What would sixteenth-century Anabaptists have made of the “Toronto Blessing” that has impacted many churches in Great Britain in recent months? How did the Radical Reformers respond to such spiritual phenomena’? The charismatic aspect of Anabaptism has not received much attention from historians, but evidence of spiritual phenomena in early Anabaptist groups is substantial. Some welcomed manifestations of the Holy Spirit, while others were wary and attempted to regulate or discourage such expressions. Basic to the Anabaptist view of charismatic gifts, however, was a belief that a transformed life was the true measure and sign of Holy Spirit presence.
A charismatic view of discipleship
A sixteenth-century Anabaptist named Leonhard Schiemer wrote that believers receive “a power about which they have to say that things that were once impossible are now possible”. Christians lacking such a change, he argued, “are not yet horn again of water and spirit, even the Holy Spirit”.1 Schiemer’s quote indicates two distinctive emphases in Radical Reformation theology: a preference for the term “horn again” rather than “justification by faith”, and a focus on the experience of new life. In contrast to other Reformers, Anabaptists spoke of power to live differently rather than mere freedom from guilt and assurance of forgiveness.
Anabaptists accepted the notion of “justification by faith”, but did not find this term adequate to describe their experience of Christ and his Spirit. Through the death of Christ their sinful past had been forgiven, and now they wanted to live a Christ-centred life in the power of the Spirit. Common Anabaptist terms for salvation were related to the work of the Spirit and the expectation of a changed life. Words that frequently occur are: new birth, conversion, illumination, enlightenment, the new creature, and regeneration2 Continue reading Anabaptism as a Charismatic Movement→
My name is Aaron D. Taylor and I’m a charismatic Christian. If you ever see me driving with my glasses on, I may look dignified, but don’t let my appearance fool you. Throughout my life I’ve been slain in the Spirit and drunk in the Holy Ghost on numerous occasions. I’ve felt the anointing, laid hands on the sick, cast out devils, and been prophesied over countless times.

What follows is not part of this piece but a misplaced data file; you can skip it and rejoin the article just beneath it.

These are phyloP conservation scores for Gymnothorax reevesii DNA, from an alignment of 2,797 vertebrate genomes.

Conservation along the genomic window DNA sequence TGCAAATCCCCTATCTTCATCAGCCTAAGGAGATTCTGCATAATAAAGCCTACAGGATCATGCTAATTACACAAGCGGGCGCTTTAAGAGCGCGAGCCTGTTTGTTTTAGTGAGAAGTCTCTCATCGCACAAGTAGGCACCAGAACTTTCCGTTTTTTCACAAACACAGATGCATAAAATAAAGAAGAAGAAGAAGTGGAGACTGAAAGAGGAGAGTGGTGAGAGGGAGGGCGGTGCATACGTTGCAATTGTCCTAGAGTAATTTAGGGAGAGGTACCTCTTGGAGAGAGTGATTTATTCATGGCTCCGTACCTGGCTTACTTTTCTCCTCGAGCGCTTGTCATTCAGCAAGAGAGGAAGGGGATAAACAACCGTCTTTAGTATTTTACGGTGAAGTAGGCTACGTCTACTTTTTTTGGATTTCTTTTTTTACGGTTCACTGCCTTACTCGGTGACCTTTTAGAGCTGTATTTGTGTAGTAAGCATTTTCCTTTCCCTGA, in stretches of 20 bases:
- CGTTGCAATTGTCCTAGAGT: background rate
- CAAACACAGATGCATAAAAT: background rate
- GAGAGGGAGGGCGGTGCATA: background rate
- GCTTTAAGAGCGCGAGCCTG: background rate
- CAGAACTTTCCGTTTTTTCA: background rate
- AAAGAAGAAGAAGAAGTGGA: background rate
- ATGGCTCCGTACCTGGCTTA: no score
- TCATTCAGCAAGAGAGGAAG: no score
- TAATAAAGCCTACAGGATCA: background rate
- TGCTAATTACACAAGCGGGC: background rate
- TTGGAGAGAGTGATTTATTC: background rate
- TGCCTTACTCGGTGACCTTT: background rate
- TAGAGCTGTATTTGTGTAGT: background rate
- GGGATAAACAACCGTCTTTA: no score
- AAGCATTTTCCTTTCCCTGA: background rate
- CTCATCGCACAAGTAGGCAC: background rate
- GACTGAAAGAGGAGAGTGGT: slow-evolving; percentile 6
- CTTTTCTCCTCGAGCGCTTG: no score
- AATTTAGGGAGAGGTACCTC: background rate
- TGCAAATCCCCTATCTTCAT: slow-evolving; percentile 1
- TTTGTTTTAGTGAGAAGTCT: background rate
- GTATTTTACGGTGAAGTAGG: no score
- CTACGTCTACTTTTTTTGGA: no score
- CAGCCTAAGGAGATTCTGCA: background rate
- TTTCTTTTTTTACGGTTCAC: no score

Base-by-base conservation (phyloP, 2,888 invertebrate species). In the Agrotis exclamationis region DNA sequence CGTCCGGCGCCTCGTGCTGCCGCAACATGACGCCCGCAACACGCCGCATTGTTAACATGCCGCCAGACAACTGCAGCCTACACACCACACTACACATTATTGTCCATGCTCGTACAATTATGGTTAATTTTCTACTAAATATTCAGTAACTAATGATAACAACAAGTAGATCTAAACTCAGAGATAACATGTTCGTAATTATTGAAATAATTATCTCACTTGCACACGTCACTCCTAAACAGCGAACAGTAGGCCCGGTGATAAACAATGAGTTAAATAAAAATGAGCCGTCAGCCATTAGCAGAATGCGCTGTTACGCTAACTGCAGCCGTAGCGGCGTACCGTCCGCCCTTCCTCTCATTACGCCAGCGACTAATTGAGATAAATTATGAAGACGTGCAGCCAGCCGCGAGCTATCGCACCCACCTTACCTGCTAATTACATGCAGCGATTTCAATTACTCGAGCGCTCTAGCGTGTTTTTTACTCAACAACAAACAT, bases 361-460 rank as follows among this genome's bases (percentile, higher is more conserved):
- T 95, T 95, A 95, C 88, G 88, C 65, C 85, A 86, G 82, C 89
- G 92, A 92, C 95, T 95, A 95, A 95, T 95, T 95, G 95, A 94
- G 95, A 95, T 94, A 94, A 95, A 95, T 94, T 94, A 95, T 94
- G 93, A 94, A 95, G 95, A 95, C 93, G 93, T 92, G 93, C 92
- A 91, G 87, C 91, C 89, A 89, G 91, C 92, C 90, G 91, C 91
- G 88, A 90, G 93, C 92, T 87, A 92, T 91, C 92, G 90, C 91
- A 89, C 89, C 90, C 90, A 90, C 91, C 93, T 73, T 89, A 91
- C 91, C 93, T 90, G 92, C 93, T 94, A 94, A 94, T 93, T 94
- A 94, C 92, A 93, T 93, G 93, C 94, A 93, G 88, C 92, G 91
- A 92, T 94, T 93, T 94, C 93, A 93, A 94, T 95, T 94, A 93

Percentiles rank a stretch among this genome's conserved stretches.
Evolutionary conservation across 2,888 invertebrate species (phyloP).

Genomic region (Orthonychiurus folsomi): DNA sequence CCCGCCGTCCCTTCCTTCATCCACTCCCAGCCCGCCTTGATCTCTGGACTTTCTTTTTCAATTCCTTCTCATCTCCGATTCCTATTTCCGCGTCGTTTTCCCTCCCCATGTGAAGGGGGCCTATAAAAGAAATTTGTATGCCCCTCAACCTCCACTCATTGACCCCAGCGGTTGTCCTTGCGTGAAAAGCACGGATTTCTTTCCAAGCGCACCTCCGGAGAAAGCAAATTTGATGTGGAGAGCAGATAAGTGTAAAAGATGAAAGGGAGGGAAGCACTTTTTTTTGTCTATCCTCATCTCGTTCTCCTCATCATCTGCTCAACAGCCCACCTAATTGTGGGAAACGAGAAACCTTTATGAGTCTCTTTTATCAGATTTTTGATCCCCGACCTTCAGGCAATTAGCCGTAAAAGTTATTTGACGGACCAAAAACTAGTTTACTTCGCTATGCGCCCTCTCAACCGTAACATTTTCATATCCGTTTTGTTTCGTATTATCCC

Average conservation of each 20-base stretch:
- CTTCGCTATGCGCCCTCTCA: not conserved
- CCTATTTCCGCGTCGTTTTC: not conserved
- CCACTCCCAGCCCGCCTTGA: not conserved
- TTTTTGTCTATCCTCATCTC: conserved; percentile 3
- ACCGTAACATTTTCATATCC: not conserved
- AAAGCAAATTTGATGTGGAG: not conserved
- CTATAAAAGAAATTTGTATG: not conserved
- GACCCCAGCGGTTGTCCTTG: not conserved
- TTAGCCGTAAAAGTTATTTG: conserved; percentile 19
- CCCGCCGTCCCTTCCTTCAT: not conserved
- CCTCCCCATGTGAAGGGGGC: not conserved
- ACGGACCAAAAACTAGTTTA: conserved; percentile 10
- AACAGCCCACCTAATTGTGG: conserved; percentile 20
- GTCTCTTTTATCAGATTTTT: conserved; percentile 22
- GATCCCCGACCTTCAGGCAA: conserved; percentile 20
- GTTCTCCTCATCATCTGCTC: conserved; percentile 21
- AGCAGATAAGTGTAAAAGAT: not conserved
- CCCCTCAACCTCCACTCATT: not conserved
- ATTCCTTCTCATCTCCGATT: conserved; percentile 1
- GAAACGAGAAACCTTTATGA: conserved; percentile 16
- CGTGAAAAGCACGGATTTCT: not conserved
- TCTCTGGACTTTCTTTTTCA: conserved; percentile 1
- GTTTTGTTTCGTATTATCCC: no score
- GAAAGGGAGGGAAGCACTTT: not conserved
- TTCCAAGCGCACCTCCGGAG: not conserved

It’s taken me a long time to feel comfortable in my Pentecostal/charismatic skin, but I can honestly say today that I wouldn’t trade my Pentecostal/charismatic heritage for anything. I’ll admit it’s been a very long time since I’ve “shaken under the power” or “danced in the Spirit”, but to this day I pray in tongues, lay hands on the sick, and if I ever need to get the devil off my back, I’ll gladly pull out the “Sword of the Spirit” and start quoting Scripture. We Pentecostals and charismatics have a lot to be proud of. We were a miniscule, lower class fringe movement 100 years ago and now there are over 600 million of us around the world!
So why do I wish I were a Mennonite? Yesterday was my 30th birthday and when I think about the past 30 years of history, on nearly every moral issue that speaks to how Christians are supposed to live as a peculiar people surrounded by a godless culture, the Mennonites have been right and we’ve been wrong. While charismatic leaders were “naming and claiming” plush clothing, fancy cars, and million dollar mansions, Mennonites were teaching their children to live simply so that others could simply live. While charismatic leaders were petitioning the government to keep under God in the pledge of allegiance, Mennonites were warning their children about the dangers of nationalism. While charismatic leaders were building “apostolic networks” to win the world for laissez-faire capitalism, Mennonites were sharing possessions, building communities, and identifying with the poor. While charismatic leaders were putting bowling alleys and coffee shops in their multi-million dollar church buildings”, Mennonites were providing a decent living for third world farmers by setting up international co-ops and selling fair trade coffee. Continue reading A Charismatic Christian Wishing He Were a Mennonite→
While I am not from a Charismatic background, over the past 3-4 years I have become increasingly more charismatic in my beliefs and Christian practices. When I was a student at Tyndale was affectionately called a “Pennonite” (a mixture of Pentecostal and Mennonite). There are still a variety of charismatic gifts that I simply do not know enough about at this time to offer any real insight via blog. Therefore, at this present time topics of prophesy and being slain in the Spirit are a bit out of my reach, though I recently read a very interesting book by Dr. James Beverly (a professor at Tyndale) “Holy Laughter and the Toronto Blessing” that deals with a few of the more “wild” types of charismatic movements.
One topic that I would like to address, though, is that of speaking in tongues – a gift that I seldom see practiced in Mennonite churches but which I feel could have value for us. This blog will be written from the perspective of someone who does not have much charismatic theological training and with the (perhaps incorrect) assumption that readers of this blog may not be very familiar with this gift and perhaps may never even have experienced it in their faith lives. Continue reading A Mennonite Who Speaks in Tongues→